12 pound "packer brisket" with a 2/13/2013 sell by...what would you do?
From Lucky's in N. Cal, in cryovac,not labeled choice, but I liked the marbling.
Sort of an impulse buy, $2.99/pound, after cooking a "flat" with just a glimmer of what could be.
The flat I got at Costco, divided and cooked two ways. but don't remember the details. I know slicing and cooking a second time in a bar b q sauce concoction came close, but I also came to understand that "the point" was what I would prefer ( I am Mrs. Sprat).
I would absolutely choose smoking, but I would need to do this on a weekend in my Brinkman charcoal smoker or a gas grill, and I would LOVE to try re-creating my childhood memories of pastrami in Queens.
It seems that I could start with aging in the cryovac, and/or brining for a week or more.
The pastrami recipes I've seen here suggest starting with a corned beef would make more sense, but that's not what I have.
So far I've just procrastinated, and Mr. Sprat is wondering why I have this cow in the refrigerator.
I think I should divide it, and try two things, but can't decide if I should divide it into flat and point, or down the middle. Beef ground for burgers or chili would be fine.
I got cookers block! Help!
You could certainly pickle, brine or smoke the Brisket....but the only cuts I would make into Pastrami are the Deckle of Navel, not Brisket....but I'm a Pastrami snob. The Deckle I am referring to is not the POINT, but rather the outer cap that covers the Rib Eye.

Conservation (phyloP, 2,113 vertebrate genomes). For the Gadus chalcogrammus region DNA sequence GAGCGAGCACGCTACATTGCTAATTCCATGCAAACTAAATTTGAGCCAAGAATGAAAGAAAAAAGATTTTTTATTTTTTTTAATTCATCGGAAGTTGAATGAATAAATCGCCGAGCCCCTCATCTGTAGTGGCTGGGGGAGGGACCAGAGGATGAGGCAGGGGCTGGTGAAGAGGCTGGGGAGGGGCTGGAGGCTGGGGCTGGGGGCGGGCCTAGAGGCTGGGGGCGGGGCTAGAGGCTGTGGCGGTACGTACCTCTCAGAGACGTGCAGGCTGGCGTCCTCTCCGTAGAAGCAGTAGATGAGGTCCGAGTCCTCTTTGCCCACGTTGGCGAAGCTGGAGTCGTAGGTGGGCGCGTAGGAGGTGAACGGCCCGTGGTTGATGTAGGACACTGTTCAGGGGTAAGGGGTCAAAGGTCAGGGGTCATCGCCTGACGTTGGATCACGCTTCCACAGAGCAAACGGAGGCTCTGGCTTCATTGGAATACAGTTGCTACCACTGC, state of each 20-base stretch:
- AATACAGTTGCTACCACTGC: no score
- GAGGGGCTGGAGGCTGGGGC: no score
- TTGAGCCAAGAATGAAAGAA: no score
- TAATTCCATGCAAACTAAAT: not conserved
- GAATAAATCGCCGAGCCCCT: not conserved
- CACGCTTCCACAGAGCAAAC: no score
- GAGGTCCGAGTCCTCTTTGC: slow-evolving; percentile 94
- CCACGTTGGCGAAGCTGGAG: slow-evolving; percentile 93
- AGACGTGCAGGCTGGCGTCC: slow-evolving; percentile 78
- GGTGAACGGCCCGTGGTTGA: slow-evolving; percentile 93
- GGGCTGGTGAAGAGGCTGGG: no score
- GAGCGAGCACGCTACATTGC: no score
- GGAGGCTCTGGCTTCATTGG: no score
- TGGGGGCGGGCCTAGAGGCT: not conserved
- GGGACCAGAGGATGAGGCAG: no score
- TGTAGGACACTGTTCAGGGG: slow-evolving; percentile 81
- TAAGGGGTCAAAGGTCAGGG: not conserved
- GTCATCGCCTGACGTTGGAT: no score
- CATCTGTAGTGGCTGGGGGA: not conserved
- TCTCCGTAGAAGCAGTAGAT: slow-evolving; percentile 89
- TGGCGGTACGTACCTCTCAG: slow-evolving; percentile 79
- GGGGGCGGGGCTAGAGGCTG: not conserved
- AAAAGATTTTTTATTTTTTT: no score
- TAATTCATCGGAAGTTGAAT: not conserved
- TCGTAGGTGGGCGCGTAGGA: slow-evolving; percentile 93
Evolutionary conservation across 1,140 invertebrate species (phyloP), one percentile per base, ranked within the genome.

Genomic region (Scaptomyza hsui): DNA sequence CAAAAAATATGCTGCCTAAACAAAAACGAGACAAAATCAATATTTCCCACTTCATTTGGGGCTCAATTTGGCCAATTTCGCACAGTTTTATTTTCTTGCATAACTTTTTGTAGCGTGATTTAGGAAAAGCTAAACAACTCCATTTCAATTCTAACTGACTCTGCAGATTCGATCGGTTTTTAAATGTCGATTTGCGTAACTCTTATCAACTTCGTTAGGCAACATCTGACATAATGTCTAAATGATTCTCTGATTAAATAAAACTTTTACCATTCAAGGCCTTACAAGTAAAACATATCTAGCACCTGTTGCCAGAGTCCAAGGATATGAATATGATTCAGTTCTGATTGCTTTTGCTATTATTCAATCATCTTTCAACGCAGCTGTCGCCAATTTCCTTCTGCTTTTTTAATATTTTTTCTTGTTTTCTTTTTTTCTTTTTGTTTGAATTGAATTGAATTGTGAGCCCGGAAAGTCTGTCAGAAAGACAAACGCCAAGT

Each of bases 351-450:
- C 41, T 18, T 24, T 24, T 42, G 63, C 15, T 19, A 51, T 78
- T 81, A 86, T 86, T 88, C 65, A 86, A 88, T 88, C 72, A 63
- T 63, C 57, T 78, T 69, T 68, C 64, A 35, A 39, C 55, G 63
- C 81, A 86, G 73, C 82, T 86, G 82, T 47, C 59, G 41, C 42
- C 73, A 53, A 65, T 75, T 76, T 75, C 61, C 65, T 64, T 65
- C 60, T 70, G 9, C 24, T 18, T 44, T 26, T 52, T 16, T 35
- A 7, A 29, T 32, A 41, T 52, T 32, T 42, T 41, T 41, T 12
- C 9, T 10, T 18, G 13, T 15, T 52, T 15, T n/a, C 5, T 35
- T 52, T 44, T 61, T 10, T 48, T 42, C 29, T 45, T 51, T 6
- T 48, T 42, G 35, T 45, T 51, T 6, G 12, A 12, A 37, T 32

Cut in half....Depending on what you do with the point end, you can keep it whole or separate from the bottom flat.
btw.....if you leave the Brisket in the Cryovac, you can easily keep it for 30 days to let it *Wet-Age* and let the enzymes naturally tenderize it some what.
12 pounds? Cut it into 4 piece of about 3 pounds each. Have Mr. Sprat choose 1 portion for you to cook now, freeze the other 3.
You will not be able to replicate your childhood memories of pastrami in Queens for at least 2 reasons -- 1) your own tastebuds have changed and 2) beef feed / production / handling methods have changed.
A quick search found a Michael Ruhlman detailed recipe for Home Made Pastrami with instructions that start from a 5 pound brisket which is made into corned beef (brined 3 days) then pastrami (smoked, spiced). Looked awful to me, but if you love salt & pickling...
Montreal Smoked Meat will be along the lines of your beloved pastrami. It is somewhat time and labour intensive, and a multi-step process requiring timing (decide when you're going to smoke it/eat it and work backwards planning the curing and other steps involved) but well worth it I think.
Long thread, but includes a detailed recipe with plenty of tips and discussion.